The appeal of T.B. Joshua

2014-09-18 00:00

[I WATCHED a] (British) Channel 4 TV documentary film about Nigeria’s millionaire preachers — the fake healings, buckets full of money collected by church leaders (“tithes”), police escorts, mall openings as well as all that flash. This all against a background of grinding poverty.

Most Nigerian blogs, not surprisingly (many of them are believers of some sort), have focused on theological debates thrown up by the documentary. One of the preachers, Dr Fireman, when quizzed about his ostentatious show of wealth, responds: “Jesus was rich and had an accountant who followed him around.” No one’s surprised that with low confidence in political parties and the state, people gravitate toward fast-money preachers promising eternal salvation, as well as financial and physical health.

However, it appears the film-makers could only get to the B-List preachers since we didn’t see any of the really rich preachers. Those preachers, compiled in a list by a Forbes blogger earlier this year, include David Oyedepo, estimated net worth of $150 million (R1,6 billion), Chris Oyakhilome ($30-50 million) and T.B. Joshua ($10-15 million).

Of all these men, it is perhaps Joshua who is the most interesting. He claims to heal HIV/Aids, cancer and paralysis at his Synagogue Church of All Nations in Lagos. More significantly, he has also found a willing audience among African elites, especially its political class and leading sporting personalities.

But first to his claims as a healer.

Joshua serves as an adviser to many of Nigeria’s leading sports people. They thank him profusely for their good health. But it is not just his country’s sports people who have put their trust in Joshua’s healing powers. In one celebrated case, rugby player Jaco van der Westhuyzen travelled to Lagos with a knee injury and claimed to have been healed by Joshua. Two fellow Springbok team members, who had cancer, also travelled to Lagos to see Joshua and promptly stopped their treatments. Two of Van der Westhuyzen’s team-mates, Ruben Kruger and Wium Basson, also went to see Joshua. He claimed to heal them too, but they died of their cancers.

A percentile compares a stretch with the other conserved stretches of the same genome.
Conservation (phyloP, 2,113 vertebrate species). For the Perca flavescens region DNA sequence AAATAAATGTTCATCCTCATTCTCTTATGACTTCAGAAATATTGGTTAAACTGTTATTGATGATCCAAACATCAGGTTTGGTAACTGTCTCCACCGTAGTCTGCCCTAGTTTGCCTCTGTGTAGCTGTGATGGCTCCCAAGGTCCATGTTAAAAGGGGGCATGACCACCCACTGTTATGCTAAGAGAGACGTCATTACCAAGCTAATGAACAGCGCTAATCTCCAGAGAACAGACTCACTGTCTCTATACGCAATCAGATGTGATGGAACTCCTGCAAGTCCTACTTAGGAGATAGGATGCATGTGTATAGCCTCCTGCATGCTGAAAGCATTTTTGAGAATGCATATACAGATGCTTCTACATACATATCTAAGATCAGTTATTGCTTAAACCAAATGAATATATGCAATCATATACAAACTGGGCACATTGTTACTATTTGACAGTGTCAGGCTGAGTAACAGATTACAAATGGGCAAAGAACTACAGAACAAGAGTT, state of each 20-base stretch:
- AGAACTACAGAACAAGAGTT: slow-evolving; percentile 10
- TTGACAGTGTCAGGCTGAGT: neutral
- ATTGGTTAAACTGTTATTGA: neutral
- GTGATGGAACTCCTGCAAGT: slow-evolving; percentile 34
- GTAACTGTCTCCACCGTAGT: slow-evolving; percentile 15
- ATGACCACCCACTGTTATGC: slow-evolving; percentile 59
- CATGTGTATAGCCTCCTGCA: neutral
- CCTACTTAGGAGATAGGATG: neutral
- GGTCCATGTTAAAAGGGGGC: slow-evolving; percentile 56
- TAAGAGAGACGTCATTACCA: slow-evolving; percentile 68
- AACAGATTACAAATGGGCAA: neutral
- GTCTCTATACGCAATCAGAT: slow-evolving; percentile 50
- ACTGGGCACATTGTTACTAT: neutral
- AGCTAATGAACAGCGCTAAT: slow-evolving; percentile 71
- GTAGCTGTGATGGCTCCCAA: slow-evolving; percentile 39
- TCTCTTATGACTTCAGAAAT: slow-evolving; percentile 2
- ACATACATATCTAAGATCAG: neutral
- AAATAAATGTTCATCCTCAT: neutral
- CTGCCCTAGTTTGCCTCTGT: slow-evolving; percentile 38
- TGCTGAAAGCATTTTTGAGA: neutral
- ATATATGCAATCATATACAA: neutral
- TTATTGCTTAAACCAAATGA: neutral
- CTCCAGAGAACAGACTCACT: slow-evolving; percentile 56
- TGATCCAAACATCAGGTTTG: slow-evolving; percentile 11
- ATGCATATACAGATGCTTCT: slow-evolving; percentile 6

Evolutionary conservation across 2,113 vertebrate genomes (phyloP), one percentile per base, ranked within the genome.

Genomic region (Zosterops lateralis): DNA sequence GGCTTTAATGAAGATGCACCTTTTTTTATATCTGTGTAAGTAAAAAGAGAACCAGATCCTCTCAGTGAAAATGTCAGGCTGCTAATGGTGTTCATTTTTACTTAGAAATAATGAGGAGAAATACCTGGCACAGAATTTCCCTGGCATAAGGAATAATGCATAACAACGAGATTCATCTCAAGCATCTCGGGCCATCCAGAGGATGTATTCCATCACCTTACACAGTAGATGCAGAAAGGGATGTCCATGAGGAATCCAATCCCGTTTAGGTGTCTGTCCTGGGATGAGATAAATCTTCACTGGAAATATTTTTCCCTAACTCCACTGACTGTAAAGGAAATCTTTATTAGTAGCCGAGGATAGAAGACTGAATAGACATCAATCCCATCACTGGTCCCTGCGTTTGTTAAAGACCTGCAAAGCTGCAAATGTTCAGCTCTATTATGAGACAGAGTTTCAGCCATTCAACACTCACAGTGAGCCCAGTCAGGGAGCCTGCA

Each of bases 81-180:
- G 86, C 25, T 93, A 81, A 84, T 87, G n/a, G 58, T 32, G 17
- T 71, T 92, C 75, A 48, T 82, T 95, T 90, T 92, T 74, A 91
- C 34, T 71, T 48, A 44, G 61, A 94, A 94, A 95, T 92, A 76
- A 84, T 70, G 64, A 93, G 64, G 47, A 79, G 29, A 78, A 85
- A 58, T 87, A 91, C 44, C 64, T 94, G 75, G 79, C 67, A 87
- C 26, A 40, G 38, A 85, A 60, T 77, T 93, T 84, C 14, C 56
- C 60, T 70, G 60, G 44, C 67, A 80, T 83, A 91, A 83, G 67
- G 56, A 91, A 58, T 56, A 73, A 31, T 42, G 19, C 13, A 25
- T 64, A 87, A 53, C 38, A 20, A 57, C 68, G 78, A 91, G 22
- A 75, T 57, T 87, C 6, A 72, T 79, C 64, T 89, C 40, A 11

Consistent with evangelical Christianity’s teachings, Kruger and Basson’s failure to get well was rationalised as their lack of faith. (In Basson’s case, Joshua even claimed to communicate with him beyond the grave.)

South African television has reported stories of white South Africans travelling in large groups to Joshua’s church for healing.

As for the politically connected who travel to see and hear Joshua in Nigeria, they include Ghanaian president John Atta Mills, of whom it is claimed that “… Joshua had prophesied his victory in the Ghanaian polls, specifying there would be three elections and the results would be released in January”. Atta Mills has described Joshua as a mentor.

Separately, a Zimbabwean newspaper reported that [then] prime minister Morgan Tsvangirai visited Joshua’s church in September. So have other leaders of Tsvangirai’s MDC movement as well as Robert Mugabe’s Zanu-PF. Some were hoping it would give them an edge in party political contests.

The same newspaper mentioned a few other high-profile guests, including former presidents Frederick Chiluba (Zambia), Pascal Lissouba (Congo-Brazzaville), André Kolimba (Central African Republic), Omar Bongo (Gabon) and Zulu King Goodwill Zwelithini (who came to testify about his “daughter’s healing from epilepsy”).

The president of Zimbabwe’s football association, Cuthbert Dube, also claimed to be healed by Joshua.

Not all governing elites are as welcoming of Joshua and his healings (and predictions — he claims to foresee plane crashes, natural disasters, although critics point out that the videos where he apparently makes such predictions are cleverly edited). In fact, Cameroon has banned Joshua.

But the most curious recent guest at Joshua’s church was Winnie Mandela, who in a programme with Joshua’s Emmanuel TV, referred to herself as “the grandmother of Africa”, blamed everything that’s wrong on the continent on modernity and suggested Africa needs “democracy of a special type”.

BTW, we keep wondering why do South Africans travel to Nigeria, when they have their own miracle-making farmer at home.

• The blog Africa is a Country is not about famine, Bono, or Barack Obama. It was founded by South African Sean Jacobs.


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